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Kepler Data Reveals Hundreds Of New Planet Candidates

January 8, 2013
Image Caption: This artist's illustration represents the variety of planets being detected by NASA's Kepler spacecraft. A new analysis has determined the frequencies of planets of all sizes, from Earths up to gas giants. Key findings include the fact that one in six stars hosts an Earth-sized planet in an orbit of 85 days or less, and that almost all sun-like stars have a planetary system of some sort. Credit: C. Pulliam & D. Aguilar (CfA)

Brett Smith for redOrbit.com – Your Universe Online

After completing a new analysis of data from the Kepler space observatory, NASA scientists announced that they have identified 461 new planet candidates – including four that closely mirror the size and distance from their sun as Earth.

Kepler´s mission to find Earth-like planets was recently extended to 2016 after difficulties arose in processing the large volume of data produced by the orbiting observatory. Since the most recent release of Kepler data in February 2012, the number of planet candidates sifted from the Kepler data has grown by 20 percent to over 2,700 possible planets orbiting 2,036 stars.

“There is no better way to kick off the start of the Kepler extended mission than to discover more possible outposts on the frontier of potentially life-bearing worlds,” said Christopher Burke, Kepler scientist at the SETI Institute in Mountain View, Calif., who lead the new analysis of the data.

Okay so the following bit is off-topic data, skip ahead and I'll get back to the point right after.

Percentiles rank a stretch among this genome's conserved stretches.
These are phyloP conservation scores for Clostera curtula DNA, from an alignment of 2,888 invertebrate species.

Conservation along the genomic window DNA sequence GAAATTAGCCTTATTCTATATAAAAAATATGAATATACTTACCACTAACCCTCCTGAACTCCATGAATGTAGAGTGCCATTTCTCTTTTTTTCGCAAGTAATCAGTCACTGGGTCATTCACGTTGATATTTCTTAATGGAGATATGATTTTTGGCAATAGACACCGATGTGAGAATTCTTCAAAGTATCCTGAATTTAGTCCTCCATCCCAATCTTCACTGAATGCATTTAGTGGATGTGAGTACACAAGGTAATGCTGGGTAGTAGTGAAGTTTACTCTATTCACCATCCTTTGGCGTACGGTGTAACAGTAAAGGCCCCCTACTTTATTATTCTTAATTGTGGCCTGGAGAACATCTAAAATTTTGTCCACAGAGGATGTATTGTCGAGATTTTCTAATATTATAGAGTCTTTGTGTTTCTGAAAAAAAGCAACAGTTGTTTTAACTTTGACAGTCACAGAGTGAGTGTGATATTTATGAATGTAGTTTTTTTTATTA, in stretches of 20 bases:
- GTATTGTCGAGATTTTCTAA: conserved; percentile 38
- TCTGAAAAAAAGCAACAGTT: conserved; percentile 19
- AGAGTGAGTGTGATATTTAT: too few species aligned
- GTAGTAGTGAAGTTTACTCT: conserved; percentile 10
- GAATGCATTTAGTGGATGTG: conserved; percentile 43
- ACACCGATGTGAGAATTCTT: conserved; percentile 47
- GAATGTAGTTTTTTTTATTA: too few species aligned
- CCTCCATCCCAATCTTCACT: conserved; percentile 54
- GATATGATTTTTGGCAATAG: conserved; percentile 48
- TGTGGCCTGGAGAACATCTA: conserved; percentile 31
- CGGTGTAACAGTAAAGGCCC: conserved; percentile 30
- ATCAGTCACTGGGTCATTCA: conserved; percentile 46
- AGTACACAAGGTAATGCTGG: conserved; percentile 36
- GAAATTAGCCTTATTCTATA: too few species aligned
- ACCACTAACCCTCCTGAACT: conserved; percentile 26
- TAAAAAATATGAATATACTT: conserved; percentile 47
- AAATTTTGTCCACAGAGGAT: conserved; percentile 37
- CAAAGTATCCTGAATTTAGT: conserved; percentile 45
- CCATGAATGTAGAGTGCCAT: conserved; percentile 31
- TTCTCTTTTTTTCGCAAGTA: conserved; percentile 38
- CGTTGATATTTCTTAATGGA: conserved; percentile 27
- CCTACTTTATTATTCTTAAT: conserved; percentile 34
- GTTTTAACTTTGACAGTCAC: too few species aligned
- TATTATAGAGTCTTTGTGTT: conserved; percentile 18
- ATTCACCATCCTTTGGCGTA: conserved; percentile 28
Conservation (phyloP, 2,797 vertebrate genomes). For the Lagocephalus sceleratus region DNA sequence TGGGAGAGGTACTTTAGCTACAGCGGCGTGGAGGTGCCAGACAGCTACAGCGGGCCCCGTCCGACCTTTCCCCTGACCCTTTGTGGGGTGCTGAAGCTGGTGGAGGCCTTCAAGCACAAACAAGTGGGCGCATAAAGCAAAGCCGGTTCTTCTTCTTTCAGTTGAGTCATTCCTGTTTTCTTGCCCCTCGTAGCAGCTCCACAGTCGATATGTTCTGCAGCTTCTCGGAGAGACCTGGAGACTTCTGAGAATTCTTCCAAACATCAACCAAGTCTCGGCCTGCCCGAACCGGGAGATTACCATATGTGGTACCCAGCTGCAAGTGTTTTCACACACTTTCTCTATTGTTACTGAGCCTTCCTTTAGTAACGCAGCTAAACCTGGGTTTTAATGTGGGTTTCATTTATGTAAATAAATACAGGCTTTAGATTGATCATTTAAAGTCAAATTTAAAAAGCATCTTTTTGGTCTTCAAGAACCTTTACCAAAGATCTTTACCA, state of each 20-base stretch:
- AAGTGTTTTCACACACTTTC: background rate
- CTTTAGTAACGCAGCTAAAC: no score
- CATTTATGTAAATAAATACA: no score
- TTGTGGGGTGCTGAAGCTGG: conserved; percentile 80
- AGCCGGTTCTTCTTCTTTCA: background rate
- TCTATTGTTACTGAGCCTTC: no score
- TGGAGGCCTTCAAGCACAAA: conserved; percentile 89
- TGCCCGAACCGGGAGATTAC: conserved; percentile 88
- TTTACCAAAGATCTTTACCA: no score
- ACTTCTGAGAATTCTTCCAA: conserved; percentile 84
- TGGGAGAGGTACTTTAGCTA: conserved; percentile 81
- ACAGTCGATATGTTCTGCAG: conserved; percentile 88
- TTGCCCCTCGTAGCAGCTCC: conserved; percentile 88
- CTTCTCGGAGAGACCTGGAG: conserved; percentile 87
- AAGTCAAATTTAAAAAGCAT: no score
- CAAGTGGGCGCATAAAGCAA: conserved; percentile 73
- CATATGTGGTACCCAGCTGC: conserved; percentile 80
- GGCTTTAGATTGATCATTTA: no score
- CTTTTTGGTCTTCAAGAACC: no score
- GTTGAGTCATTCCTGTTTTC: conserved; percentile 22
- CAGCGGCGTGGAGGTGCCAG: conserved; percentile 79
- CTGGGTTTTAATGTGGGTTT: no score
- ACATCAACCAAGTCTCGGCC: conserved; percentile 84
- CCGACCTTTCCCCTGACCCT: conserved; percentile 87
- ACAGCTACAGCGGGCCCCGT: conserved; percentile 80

Evidence of potential planets from Kepler´s on-board telescope was analyzed by measuring the change in brightness of more than 150,000 stars. As planets pass in front of their host star they alter its solar radiation, which is recorded by the telescope. According to NASA scientists, at least three passes are required to authenticate a potential planet.

Of the 150,000 stars that were observed, the scientists analyzed over 13,000 transit-like signals to eliminate known spacecraft instrumentation and other false positives that could be interpreted as planetary candidates.

“There is a list of astrophysical configurations that can mimic planet signals, but altogether, they can only account for one-tenth of the huge number of Kepler candidates. All the other signals are bona-fide planets,” said Francois Fressin, of the Harvard-Smithsonian Center for Astrophysics.

After scrutinizing the candidates, the potential planets were divided into five different sizes: Earth-size (0.8 – 1.25 times the size of our planet), Super Earth-size (1.25 – 2 times the size of Earth), Neptune-size (2 – 4 times Earth), Jupiter-Size (6-15 times the size of Earth), and Larger (greater than 15 times the size of Earth).

The researchers expanded the number of Earth-sized candidates by 43 percent and super Earth-size candidates grew by 21 percent. The new data analysis also increased the number of stars with more than one planet candidate from 365 to 467, making 43 percent of planet candidates´ neighbors with other planets.

“The large number of multi-candidate systems being found by Kepler implies that a substantial fraction of exoplanets reside in flat multi-planet systems,” said Jack Lissauer, planetary scientist at NASA’s Ames Research Center in Moffett Field, Calif. “This is consistent with what we know about our own planetary neighborhood.”

The Kepler data was also analyzed to show how far these potential planets orbit their sun. A planet found to be in an Earth-like orbit would present the ideal conditions for liquid water, a key building block for life as we know it.

“The analysis of increasingly longer time periods of Kepler data uncovers smaller planets in longer period orbits– orbital periods similar to Earth’s,” said Steve Howell, Kepler mission project scientist at Ames. “It is no longer a question of will we find a true Earth analogue, but a question of when.”


Source: Brett Smith for redOrbit.com - Your Universe Online



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